For months after the soccer injury, he suffered a mild headache that would not subside; grogginess and fatigue; sensitivity to light and noise; an inability to think hard that made learning impossible. He found himself stuck on the couch at home, feeling ever more “cabin sick,” when he wanted desperately to be back at school and on the soccer field.

“You can only watch so many seasons of ‘Lost,’ ” he says.

Dr. Neal McGrath, a neuropsychologist and nationally known expert on concussion, estimates very roughly that perhaps 10 to 15 percent of kids with concussions have “longer, tougher recoveries,” often when they’ve accumulated too many concussions, or their injuries have come too close together. That probably amounts to thousands of American children living through prolonged concussion recoveries each year, he says.

Now, Eli’s parents, Robin Friedman and Al Davis of Brookline, Massachusetts, are creating an online venue where those kids and their families can connect, learn from each other and from authorities like Dr. McGrath, and gain support for the long haul they may face.

Professional Web and video content creators who specialize in patient education sites, Friedman and Davis are in the midst of shooting videos like the one above and the others in this post for a site they’ll call Connect2Concussion. They’re trying to fill a void they found as parents groping their own way through post-concussion recovery and all the dilemmas it entails.

Though Eli is thriving now as a sophomore at the University of Massachusetts, his parents still vividly remember how frightening and confusing his condition was in high school. They were worried at first by each day of school Eli had to miss, Friedman says, then scared by how long his symptoms lasted.

“We just didn’t get it,” she says. “With a broken bone or a sprain, you can take an X-ray and you can see it’s healed, and then you know what to do,” she says. “With concussion, they just send you home. It could really be two days or it could be two years, and everything in between, because every child is different, every injury is different and every recovery is different.”

“It gets crazy,” Davis adds, “because every day that goes by, it’s like sand going through an hourglass. You have no idea. You don’t know if he’s going to be OK on Friday, next Monday or two months from now. And what we’ve learned subsequently is that two months from now is actually a reality for people. A year from now is a reality for people. Or it could be three days and everything is good to go.”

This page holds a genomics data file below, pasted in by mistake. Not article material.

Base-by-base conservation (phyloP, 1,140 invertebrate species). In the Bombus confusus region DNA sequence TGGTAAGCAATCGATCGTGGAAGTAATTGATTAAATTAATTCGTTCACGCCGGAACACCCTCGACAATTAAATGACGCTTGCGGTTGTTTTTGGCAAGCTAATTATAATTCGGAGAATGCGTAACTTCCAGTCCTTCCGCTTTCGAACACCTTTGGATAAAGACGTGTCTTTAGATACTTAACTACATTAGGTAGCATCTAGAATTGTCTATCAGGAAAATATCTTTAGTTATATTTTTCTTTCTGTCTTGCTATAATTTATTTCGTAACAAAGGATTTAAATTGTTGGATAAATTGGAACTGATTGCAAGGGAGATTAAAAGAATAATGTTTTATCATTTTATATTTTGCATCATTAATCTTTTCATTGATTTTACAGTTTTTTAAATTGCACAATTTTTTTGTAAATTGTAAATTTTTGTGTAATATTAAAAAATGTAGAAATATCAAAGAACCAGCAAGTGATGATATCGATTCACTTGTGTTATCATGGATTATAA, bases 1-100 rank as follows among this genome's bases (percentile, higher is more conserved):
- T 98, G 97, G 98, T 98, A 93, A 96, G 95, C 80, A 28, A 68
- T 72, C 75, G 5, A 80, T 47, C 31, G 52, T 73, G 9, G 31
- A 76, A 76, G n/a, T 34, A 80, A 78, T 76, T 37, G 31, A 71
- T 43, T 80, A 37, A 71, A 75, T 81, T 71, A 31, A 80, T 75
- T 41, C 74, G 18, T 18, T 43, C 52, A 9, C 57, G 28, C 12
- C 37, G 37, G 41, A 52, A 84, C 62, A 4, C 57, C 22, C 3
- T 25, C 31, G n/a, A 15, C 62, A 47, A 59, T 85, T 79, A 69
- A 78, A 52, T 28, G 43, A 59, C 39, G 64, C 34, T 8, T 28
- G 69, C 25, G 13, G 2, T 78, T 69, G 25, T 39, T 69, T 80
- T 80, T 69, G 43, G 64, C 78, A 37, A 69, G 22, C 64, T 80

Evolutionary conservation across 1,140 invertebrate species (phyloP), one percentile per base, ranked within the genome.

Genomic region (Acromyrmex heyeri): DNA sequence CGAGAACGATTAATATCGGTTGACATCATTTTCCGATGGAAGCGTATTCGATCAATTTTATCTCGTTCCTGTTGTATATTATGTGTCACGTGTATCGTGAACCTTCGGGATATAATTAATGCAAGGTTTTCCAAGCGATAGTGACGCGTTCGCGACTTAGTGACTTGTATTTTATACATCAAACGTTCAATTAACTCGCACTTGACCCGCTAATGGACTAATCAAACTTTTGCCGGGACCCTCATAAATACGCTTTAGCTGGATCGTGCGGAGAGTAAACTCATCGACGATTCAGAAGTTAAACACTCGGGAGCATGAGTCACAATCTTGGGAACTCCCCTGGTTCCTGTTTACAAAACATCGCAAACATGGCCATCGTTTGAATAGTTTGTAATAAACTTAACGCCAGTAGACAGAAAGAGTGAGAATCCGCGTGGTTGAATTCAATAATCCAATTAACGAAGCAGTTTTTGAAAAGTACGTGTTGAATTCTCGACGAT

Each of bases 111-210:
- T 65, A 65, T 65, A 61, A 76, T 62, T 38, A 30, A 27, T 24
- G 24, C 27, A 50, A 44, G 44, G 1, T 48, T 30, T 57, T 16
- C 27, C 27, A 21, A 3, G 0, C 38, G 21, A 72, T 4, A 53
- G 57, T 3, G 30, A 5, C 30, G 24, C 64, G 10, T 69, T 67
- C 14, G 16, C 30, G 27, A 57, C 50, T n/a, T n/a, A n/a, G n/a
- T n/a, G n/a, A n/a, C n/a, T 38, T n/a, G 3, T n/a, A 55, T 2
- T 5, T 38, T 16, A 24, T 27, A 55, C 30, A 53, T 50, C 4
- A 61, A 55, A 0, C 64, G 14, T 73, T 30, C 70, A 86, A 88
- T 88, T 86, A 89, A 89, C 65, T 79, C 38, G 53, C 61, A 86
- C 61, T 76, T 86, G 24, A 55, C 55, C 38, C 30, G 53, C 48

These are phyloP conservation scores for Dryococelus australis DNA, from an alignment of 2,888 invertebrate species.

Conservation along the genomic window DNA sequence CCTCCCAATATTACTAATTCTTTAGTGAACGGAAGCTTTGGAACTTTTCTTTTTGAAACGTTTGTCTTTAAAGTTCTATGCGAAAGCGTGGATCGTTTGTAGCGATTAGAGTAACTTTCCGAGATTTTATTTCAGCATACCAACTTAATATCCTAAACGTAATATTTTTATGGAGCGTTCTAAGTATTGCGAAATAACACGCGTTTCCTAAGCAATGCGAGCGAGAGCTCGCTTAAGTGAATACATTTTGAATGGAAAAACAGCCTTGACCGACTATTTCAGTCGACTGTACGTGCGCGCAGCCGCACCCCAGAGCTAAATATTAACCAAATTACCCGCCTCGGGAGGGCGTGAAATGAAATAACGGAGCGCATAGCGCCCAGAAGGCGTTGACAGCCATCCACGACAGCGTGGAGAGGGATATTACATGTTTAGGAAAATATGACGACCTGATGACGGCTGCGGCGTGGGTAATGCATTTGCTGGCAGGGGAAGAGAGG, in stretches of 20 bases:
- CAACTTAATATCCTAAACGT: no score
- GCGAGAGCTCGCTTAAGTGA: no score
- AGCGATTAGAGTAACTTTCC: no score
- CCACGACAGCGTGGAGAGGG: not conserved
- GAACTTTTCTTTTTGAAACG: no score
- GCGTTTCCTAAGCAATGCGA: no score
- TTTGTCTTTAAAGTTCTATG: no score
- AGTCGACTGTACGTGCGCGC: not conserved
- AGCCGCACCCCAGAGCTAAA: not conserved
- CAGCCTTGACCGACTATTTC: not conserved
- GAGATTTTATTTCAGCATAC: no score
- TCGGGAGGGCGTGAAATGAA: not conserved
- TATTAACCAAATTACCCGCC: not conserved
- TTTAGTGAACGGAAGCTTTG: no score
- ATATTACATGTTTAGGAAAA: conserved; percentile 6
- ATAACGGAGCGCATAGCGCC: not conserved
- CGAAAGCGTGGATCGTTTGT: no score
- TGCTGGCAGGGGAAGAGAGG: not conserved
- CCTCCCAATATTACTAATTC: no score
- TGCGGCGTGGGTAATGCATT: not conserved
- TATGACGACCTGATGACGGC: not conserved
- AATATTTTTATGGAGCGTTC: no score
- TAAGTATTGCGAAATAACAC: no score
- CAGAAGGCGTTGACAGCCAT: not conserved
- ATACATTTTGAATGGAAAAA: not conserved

Continue reading

Mystery Ills: Are Older Americans Sicker Than Those In Other Countries?

By Richard Knox

Americans over 65 are apparently sicker than their counterparts in 10 other developed countries, according to a new international comparison.

But this raises a big question. Are American elders really sicker than those in other rich nations? Or are their illnesses just more likely to be diagnosed (or over-diagnosed) than elsewhere?

The mystery is deepened by another fact: As a group, the rising demographic of Americans over 65 are younger on average than elderly populations in the other 10 countries. But they’re three times more likely to have two or more chronic conditions than those in the United Kingdom.

(Medisoft via Compfight/Flickr)

(Medisoft via Compfight/Flickr)

Also, American elders are 21 percent more likely to have multiple chronic diseases than those just across the border in Canada, and 40 percent more likely than Germans.

What gives?

“Fourteen percent of the U.S. population is over 65, versus 21 percent of the German population,” study author Donald Moulds says. “This is really quite a difference, So the fact that we have a younger population with more chronic conditions is particularly alarming.”

Alarming, he says, because of what it means for the future of Medicare, the federal program that pays medical bills for the elderly and disabled, as the U.S. population continues to age. Already, nearly half of Medicare’s $300 billion-plus budget is spent on the 14 percent of beneficiaries with six or more chronic conditions.

The new numbers come from a survey of nearly 16,000 over-65 citizens in 11 nations conducted by the Commonwealth Fund and published online Thursday by the journal Health Affairs. Other than the U.S., the U.K., Canada and Germany the countries studied are Australia, France, the Netherlands, Sweden, Norway, Switzerland and New Zealand.